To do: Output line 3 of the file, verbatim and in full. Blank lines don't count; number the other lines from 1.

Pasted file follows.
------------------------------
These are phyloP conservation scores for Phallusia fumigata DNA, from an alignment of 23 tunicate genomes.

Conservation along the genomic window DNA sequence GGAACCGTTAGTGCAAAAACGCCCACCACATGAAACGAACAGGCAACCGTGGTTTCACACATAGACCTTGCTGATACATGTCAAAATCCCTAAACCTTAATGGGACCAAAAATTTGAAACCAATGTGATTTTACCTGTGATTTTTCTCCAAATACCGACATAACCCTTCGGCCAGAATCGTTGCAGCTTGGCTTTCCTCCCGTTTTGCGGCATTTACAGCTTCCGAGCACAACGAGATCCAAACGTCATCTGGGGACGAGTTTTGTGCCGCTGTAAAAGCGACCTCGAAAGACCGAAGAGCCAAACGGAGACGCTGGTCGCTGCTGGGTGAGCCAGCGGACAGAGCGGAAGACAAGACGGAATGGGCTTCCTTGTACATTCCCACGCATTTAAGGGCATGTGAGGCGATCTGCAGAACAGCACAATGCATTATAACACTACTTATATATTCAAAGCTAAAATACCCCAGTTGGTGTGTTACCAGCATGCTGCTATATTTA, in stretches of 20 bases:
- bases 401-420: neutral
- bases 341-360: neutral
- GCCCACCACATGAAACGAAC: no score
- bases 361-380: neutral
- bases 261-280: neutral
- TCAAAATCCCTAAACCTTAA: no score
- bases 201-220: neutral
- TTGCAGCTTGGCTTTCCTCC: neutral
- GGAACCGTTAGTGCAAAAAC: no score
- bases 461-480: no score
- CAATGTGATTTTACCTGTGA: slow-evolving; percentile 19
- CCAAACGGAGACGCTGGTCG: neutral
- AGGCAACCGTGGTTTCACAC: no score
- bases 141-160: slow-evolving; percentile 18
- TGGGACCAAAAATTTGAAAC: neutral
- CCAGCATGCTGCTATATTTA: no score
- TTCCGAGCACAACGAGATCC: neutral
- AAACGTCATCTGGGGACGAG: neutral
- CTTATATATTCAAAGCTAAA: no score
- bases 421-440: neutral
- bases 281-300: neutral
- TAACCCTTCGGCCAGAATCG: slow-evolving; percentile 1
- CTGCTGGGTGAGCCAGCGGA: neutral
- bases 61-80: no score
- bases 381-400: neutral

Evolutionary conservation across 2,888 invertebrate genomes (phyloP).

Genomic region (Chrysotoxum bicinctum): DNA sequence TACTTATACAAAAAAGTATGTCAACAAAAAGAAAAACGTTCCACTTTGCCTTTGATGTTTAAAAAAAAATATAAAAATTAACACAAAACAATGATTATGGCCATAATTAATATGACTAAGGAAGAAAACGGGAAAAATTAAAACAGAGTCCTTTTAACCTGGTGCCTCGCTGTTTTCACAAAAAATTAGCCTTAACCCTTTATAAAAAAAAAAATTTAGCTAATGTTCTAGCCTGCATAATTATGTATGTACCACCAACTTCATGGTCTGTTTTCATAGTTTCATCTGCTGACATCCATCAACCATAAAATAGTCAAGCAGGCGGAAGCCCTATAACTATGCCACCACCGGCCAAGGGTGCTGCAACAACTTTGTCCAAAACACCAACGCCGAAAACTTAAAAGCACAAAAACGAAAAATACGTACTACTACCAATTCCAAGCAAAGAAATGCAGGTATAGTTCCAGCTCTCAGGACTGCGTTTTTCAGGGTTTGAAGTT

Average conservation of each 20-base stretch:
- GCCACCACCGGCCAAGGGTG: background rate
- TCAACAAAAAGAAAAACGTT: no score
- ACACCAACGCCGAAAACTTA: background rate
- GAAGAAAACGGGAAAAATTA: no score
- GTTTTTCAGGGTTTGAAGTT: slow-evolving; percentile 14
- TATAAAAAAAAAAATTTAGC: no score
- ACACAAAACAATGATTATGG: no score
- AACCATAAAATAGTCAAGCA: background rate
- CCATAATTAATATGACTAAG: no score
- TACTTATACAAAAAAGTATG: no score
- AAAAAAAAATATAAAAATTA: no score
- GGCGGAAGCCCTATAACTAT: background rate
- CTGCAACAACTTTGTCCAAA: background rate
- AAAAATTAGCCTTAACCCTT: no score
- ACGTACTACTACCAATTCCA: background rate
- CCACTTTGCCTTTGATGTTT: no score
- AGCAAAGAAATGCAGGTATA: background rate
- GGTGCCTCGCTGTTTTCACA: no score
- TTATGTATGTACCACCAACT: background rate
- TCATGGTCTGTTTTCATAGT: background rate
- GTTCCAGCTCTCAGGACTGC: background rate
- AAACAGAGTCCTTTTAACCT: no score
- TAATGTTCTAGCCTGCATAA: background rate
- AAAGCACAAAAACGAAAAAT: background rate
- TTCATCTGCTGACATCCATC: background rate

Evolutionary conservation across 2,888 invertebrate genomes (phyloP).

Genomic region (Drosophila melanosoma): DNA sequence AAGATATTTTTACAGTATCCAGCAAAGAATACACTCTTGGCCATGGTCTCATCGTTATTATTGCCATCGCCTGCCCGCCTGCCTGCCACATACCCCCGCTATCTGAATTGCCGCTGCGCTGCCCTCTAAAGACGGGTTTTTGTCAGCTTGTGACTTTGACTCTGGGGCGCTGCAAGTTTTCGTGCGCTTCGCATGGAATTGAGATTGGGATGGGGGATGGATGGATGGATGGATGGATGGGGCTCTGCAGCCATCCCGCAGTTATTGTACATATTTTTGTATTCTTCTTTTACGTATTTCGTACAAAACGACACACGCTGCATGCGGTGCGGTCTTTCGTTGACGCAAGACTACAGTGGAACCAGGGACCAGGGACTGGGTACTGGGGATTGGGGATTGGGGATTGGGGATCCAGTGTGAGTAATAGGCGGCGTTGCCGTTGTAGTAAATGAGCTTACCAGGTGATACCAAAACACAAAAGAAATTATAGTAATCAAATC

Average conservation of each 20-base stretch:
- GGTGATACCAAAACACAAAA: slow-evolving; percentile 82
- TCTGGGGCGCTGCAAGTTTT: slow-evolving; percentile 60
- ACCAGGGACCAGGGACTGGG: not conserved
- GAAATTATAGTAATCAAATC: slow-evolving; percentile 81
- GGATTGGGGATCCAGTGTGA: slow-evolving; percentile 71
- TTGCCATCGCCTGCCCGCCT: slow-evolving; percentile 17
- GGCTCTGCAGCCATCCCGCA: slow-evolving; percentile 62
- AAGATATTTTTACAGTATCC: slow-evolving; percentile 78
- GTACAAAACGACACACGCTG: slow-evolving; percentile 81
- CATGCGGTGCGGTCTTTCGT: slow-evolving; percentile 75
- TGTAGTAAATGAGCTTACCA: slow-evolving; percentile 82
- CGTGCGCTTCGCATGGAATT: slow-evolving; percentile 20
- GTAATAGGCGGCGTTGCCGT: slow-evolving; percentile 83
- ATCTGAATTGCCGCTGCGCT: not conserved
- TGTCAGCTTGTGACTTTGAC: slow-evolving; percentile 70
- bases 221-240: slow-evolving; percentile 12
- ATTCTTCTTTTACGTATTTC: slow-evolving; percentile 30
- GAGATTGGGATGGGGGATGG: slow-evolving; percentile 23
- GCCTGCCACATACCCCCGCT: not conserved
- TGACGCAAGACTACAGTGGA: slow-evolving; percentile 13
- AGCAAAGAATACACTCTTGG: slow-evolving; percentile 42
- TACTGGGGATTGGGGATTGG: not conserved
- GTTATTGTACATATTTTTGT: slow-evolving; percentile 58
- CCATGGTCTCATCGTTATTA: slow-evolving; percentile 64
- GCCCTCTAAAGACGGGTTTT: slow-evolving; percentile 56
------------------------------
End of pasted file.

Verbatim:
- bases 401-420: neutral